FOR THE FOODIE IN YOUR LIFE: Sometimes an edible gift is a perfect holiday pick. Always the right size and color, what could be a more delightful surprise than having deliciousness delivered to your door?
We've seen and sampled a number of products over the year and this my shortlist of tastes sure to please.
Talenti Gelato: Yes boys and girls, exquisite gelato and sorbetto made in Texas. Not only were testers wowed by the richness of the Double Dark Chocolate (chocolate ice cream with dark chocolate bits) and Old World Eggnog flavors, they also admired Talenti's packaging: a freezer-proof plastic jar with screw-on lid. No more soggy cartons for those who prefer to enjoy ice cream a few spoonfuls at a time.
There are more than 15 flavors of gelato (cappuccino, black cherry, vanilla bean, etc.) and sorbetto (lemon, raspberry, strawberry, blood orange); all are hormone-free and many are kosher. Pints are $8 plus shipping and can be ordered at www.talentigelato.com.
Debbie's Rugelach: Anyone searching for a Hanukkah gift can find it easily in these little bites of flaky pastry filled with cinnamon, nuts, fruit or chocolate chips. A young California mother makes these traditional Eastern European treats and offers them in mixed or single-flavor bags of six ($8), boxes of 18 ($22) or more. Order by going to www.debbierugelach.com.
Plush Puffs: For that special marshmallow fanatic, the ultimate treat. Made in a variety of flavors we loved seasonal selections like Pumpkin Pie plus Chocolate Chipetta, Toasted Coconut, Caramel Swirl and Peppermint. Talk about gourmet hot cocoa and s'mores!
Already featured on the "Today" show and the Food Network, these artisan-made marshmallows come in packages of 18-20 ($6.50) or bulk, 150 pieces ($14). They can be ordered at www.plushpuffs.com.
Dear Aunt Judith: My husband and brother-in-law are going goose hunting right before Christmas and they want me to prepare what they bring home for the family dinner. Problem is I have almost no idea what to do with a goose. Can you help?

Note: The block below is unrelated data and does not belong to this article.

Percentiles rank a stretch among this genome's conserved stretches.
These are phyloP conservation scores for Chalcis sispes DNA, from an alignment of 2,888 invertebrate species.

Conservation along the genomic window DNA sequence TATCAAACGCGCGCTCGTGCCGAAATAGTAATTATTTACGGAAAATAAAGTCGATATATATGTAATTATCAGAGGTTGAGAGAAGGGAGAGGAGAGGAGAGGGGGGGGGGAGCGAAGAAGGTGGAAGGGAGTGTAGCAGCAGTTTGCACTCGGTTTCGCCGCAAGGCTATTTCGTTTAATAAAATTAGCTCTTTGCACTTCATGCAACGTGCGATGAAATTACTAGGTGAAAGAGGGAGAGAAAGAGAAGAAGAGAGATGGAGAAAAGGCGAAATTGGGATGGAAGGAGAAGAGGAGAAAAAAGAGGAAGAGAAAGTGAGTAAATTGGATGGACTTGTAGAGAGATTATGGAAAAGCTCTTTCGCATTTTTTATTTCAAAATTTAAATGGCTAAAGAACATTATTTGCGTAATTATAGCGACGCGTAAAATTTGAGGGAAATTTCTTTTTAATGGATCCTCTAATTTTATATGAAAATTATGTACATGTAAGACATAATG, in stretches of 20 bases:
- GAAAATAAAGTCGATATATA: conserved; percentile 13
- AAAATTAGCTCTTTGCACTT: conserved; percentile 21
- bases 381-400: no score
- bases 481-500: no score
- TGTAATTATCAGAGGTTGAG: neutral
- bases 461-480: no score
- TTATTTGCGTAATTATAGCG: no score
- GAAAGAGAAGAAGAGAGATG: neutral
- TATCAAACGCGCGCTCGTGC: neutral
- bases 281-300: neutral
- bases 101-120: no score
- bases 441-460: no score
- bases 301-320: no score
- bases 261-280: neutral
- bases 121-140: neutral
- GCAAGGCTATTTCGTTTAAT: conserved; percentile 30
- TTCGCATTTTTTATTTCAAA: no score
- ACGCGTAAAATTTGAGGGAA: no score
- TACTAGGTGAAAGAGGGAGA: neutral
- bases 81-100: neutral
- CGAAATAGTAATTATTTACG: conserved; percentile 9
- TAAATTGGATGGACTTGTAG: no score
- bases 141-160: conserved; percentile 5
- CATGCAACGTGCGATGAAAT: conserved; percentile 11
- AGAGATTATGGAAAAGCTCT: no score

— C. Hirley
A: First, make clear to the hunters that they and they alone are responsible for dressing and plucking their geese. Anything else is patently unfair.
If they choose to "hang" the birds before dressing them, an old method of tenderizing the meat, it should be done only under refrigeration, from four hours to overnight.
Wild fowl, unlike its farm-raised counterparts, has very little fat. This means you will need to use bacon over the breast and baste, baste, baste.
The first recipe uses bacon and the second a Canadian semi-submersion technique.
ROAST WILD GOOSE
Makes 4-6 servings
1 wild goose, 6 to 8 pounds (dressed)
- Salt and pepper
¼ chopped onion
1 cup chopped dried apricots
½ teaspoon salt
4-6 slices bacon
- Juice of 1 lemon
¼ cup butter
1 cup chopped tart apple
2 cup soft bread crumbs
¹/8 teaspoons pepper
- Melted bacon fat
1. Sprinkle goose inside and out with lemon juice, salt and pepper. Melt butter in saucepan. Add onion and cook until tender. Stir in apple, apricots, bread crumbs, salt and pepper.
2. Spoon stuffing lightly into cavity. Close opening with skewers and string. Cover breast with bacon slices and cheesecloth soaked with melted bacon fat. Place goose, breast up, on rack in roasting pan. Roast in preheated 325 degrees for 20 to 25 minutes per pound or until tender, basting frequently with bacon fat and drippings in pan.
UPSIDE DOWN ROAST GOOSE
Makes 4-6 servings
½ cup (1 stick) butter
1 cup carrots, shredded
1 cup celery, diced
1 cup onion, finely chopped
1 medium apple, cored, peeled and chopped
4 garlic cloves, finely chopped
1 cup veal (or low-salt chicken) stock
½ cup dry white wine
½ cup chopped fresh parsley
2 tablespoons dried rosemary
2 tablespoons dried thyme
4 bay leaves
1 teaspoon salt
1 teaspoon cracked pepper
1 whole wild goose, about 7-10 pounds
1. Preheat oven to 375 degrees.
2. Melt the butter in a large sauce pan over medium-low heat. Add the carrots, celery, onions, apple and garlic. Sauté for 8-10 minutes. Add the stock, wine, parsley, rosemary, thyme, bay leaves, salt and pepper. Turn up the heat and bring to a boil for about 1 minute. Lower the heat to medium-low and simmer for 6-8 minutes.
3. Pour the vegetables and liquid into a large roasting pan fitted with a lid. Turn the bird breast-side down and nestle into the vegetables and liquid. Spoon some of the liquid and vegetables over the goose and add more water (or wine if you like) to submerse the bird half-way. Cover and roast about 1¼ hours. Turn the bird over, facing up, and cook another 15 minutes, uncovered or until a meat thermometer registers 160 degrees when inserted next to the leg bone.
4. Remove and let the bird sit for about 10 minutes before carving. Spoon some of the juice and vegetables over each portion of sliced meat and potatoes.
If you have questions about food, cooking, kitchen equipment or dining or would like to publicize your organization's upcoming fundraising meal, write to me in care of What's Cookin' Judith, P.O. Box 120, Wichita Falls, TX 76307 or firstname.lastname@example.org.